November 17, 2023
by Carla Hay
Directed by Emerald Fennell
Culture Representation: Taking place in England, mostly in 2006, the comedy/drama film “Saltburn” features a predominantly white cast of characters (with a few black people) representing the working-class, middle-class and wealthy.
Culture Clash: A mysterious Oxford University student becomes infatuated with his rich male classmate, who invites him to spend the summer with him at his family’s sprawling estate, where mind games and chaos ensue.
Culture Audience: “Saltburn” will appeal primarily to people who are fans of the movie’s headliners and movies that skewer the upper class of society.
“Saltburn” seems inspired by “Brideshead Revisited” and “The Talented Mr. Ripley,” with a touch of “Absolutely Fabulous. “Although not as great as these inspirations, “Saltburn” has memorable performances and eye-catching scenes. The ending has a major plot hole. This plot hole might be easily overlooked during the sequence of events that are meant to shock viewers, but it’s a plot hole that nearly ruins what could have been a completely believable conclusion. Hint: “Saltburn” ignores the fact that coroners exist.
Written and directed by Emerald Fennell, “Saltburn” is her second feature film as a writer/director, following her 2020 feature-film directorial debut, “Promising Young Woman,” which won an Oscar for Best Original Screenplay. “Saltburn” has many recycled plot points from other movies, so “Saltburn” is not really all that original, but it does have some scenes that are fairly unique. “Saltburn” had its world premiere at the 2023 Telluride Film Festival.
“Saltburn” (which takes place mostly in 2006) begins by showing the arrival of a new student at Oxford University in England: Oliver Quick (played by Barry Keoghan) has joined the graduating Class of 2006 sometime in December 2005, close to the Christmas holiday season. Oliver is a loner who is the type of overachieving student who will read every book on a professor’s recommended list, even though he doesn’t have to do all that work.
One of the first people Oliver meets at Oxford is one of his roommates: Michael Gavey (played by Ewan Mitchell), who wants to be Oliver’s friend and is even nerdier and more socially awkward than Oliver is. Michael is the type of dork who will bark out demands that Oliver prove his knowledge of answers to random questions that Michael verbally throws at him. Michael likes to feel intellectually superior to almost everyone, even though he secretly craves acceptance from the popular students in the school.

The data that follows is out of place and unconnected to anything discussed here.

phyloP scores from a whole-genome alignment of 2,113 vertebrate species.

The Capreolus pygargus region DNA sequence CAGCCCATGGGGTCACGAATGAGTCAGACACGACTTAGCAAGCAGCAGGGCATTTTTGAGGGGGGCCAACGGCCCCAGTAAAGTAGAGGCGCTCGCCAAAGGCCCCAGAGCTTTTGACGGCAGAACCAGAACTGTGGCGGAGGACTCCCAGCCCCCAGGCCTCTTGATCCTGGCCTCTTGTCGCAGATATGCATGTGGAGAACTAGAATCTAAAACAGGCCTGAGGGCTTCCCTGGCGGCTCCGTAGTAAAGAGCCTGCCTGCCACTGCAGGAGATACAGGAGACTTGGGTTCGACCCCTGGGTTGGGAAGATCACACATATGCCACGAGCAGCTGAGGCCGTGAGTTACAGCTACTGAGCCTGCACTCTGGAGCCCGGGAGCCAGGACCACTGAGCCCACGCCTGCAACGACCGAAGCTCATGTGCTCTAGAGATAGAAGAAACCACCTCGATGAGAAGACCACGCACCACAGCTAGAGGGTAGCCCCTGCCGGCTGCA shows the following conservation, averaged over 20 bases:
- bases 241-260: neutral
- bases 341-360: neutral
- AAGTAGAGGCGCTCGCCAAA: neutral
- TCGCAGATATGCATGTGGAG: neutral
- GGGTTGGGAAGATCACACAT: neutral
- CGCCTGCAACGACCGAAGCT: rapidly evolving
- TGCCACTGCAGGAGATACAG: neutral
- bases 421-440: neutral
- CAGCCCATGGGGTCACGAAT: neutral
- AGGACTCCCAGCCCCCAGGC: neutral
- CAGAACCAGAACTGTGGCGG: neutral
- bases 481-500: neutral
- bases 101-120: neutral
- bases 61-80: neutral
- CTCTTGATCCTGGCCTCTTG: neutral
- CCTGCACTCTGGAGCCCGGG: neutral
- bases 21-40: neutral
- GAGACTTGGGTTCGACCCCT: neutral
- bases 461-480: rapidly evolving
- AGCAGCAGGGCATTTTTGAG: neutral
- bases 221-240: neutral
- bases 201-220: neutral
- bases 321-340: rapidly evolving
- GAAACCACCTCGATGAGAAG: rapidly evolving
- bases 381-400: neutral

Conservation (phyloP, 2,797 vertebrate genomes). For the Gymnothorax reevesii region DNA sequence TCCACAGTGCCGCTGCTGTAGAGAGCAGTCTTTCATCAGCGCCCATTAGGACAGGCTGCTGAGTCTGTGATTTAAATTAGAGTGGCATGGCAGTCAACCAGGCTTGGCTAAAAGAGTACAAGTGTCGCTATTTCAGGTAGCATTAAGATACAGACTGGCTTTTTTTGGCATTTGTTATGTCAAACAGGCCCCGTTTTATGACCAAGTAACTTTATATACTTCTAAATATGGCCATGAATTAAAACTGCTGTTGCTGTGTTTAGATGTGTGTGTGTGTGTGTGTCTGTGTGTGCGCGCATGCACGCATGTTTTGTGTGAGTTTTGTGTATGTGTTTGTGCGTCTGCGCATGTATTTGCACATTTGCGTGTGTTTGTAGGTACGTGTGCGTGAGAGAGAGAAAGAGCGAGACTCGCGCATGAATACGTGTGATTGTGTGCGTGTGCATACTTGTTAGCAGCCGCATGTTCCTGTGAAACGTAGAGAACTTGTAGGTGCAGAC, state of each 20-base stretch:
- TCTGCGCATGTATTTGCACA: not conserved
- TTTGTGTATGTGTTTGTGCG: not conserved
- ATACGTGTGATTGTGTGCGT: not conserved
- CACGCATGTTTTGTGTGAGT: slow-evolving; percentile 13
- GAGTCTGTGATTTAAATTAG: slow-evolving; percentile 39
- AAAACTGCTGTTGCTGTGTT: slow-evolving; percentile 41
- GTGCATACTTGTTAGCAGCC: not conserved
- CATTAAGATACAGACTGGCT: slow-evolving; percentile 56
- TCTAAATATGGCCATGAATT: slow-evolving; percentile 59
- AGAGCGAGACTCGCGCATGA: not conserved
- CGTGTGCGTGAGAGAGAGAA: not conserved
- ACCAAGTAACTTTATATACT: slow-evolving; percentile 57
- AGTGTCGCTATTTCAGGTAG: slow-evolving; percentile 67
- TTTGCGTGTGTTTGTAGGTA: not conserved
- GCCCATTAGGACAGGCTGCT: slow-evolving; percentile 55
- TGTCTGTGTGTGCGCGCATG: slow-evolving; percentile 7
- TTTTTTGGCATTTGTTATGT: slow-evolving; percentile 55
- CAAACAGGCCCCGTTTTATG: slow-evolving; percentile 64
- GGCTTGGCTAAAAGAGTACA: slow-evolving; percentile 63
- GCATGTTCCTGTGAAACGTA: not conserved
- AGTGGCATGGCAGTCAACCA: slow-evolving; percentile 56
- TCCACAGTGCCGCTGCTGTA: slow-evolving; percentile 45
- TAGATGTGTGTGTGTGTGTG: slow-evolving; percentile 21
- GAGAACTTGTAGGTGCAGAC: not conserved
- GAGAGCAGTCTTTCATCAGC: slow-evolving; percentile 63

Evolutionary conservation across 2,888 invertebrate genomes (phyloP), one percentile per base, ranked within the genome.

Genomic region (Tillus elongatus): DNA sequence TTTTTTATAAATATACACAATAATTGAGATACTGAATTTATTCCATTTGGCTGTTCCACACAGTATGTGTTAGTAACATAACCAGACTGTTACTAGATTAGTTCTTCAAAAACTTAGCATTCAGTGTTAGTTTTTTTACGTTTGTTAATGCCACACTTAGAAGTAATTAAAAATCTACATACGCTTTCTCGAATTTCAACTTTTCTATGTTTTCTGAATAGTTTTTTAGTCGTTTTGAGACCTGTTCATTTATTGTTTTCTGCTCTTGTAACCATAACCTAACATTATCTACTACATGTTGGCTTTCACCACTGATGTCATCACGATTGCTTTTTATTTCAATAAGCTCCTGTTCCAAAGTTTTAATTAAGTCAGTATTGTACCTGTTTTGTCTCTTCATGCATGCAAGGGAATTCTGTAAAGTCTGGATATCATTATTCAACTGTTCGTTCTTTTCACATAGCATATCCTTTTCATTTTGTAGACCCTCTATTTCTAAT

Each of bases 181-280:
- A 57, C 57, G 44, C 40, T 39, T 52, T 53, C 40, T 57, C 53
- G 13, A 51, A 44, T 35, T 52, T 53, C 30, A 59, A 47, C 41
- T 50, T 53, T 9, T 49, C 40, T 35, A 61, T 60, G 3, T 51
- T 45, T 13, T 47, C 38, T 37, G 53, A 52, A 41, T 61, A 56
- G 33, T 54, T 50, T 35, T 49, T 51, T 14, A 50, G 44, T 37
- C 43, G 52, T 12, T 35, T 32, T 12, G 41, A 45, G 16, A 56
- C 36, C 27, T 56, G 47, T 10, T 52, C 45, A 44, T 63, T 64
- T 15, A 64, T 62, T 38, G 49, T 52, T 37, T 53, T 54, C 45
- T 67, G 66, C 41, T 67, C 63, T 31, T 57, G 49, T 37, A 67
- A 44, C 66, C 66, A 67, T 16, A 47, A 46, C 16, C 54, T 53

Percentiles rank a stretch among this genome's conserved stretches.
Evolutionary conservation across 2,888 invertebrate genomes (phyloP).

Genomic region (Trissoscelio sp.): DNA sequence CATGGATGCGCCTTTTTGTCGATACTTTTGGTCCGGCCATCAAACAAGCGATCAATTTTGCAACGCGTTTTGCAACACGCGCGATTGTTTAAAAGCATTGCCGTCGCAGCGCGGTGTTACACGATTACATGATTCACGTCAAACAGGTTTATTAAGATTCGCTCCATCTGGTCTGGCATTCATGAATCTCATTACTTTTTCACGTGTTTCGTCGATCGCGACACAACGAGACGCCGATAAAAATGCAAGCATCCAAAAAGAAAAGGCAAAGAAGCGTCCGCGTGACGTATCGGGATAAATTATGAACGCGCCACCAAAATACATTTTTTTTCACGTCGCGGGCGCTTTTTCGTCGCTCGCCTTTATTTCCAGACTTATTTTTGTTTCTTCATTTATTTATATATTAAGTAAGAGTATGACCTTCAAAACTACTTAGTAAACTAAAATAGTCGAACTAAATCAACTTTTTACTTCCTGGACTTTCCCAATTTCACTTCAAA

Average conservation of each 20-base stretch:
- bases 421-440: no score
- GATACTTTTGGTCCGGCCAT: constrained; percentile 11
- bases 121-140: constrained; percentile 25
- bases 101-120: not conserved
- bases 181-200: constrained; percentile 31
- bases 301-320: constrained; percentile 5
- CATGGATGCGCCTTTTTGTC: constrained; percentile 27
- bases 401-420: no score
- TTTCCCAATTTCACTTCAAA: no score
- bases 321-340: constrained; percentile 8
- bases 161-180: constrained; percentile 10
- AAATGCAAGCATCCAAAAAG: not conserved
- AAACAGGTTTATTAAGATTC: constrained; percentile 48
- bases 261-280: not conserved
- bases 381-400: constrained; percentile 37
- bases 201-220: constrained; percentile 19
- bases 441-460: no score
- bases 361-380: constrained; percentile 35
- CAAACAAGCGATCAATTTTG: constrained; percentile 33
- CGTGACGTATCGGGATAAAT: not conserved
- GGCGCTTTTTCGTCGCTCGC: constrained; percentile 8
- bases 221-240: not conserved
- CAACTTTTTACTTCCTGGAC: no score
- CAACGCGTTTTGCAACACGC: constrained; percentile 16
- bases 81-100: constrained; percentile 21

The most popular clique in the class is led by a wealthy heartthrob named Felix Catton (played by Jacob Elordi), who uses his good looks and charm to get whatever he wants. The Catton family’s opulent and sprawling estate is called Saltburn. The other students in Felix’s clique are also affluent and/or come from prominent families.
The opening scene of “Saltburn” shows Oliver saying, “I wasn’t in love with him. I loved him, of course, Everyone loved him … I protected him … But was I in love with him?” Before he answers that question, the movie shows Oliver’s arrival at Oxford.
The “him” in Oliver’s opening monologue is Felix, of course. Oliver seems instantly infatuated with Felix the moment that he sees Felix. Oliver admires Felix from afar, until one day, Oliver is riding his bike on campus, when he sees Felix looking dejected as Felix is sitting near a tree-lined bikeway path. Oliver stops and asks Felix what’s wrong. Felix says that his bicycle has a flat tire.
Felix explains that he’s already late for a class, which is too far away for him to walk in order not to miss most of the class session. Oliver generously lets Felix borrow Oliver’s bike. A grateful Felix later invites Oliver to hang out with Felix and his inner circle at a local pub. It’s the beginning of a friendship between Felix and Oliver, who quickly shuns Michael after Oliver is accepted into Felix’s clique. Michael isn’t too happy about this rejection and later makes some hilarious cutting remarks to Oliver about Oliver’s social climbing.
Someone who also isn’t happy about Oliver joining the group is Felix’s American cousin Farleigh Start (played by Archie Madekwe), who sees Oliver as a socially inferior interloper. Farleigh already had a grudge against Oliver, who embarrassed Farleigh in front of one of their teachers named Professor Ware (played Reece Shearsmith), when Oliver showed he knew more than Farleigh about the topic of discussion.
However, Farleigh still has some clout with the professor, who confesses that Farleigh’s mother (a famous actress named Fredrika Start, who’s never seen in the movie) was his crush when he and Fredrika were students at Oxford. People who watch “Saltburn” shouldn’t miss the first 15 minutes of the movie, which quickly explains the backstories of Farleigh and Oliver, who end up having a rivalry over Felix’s attention.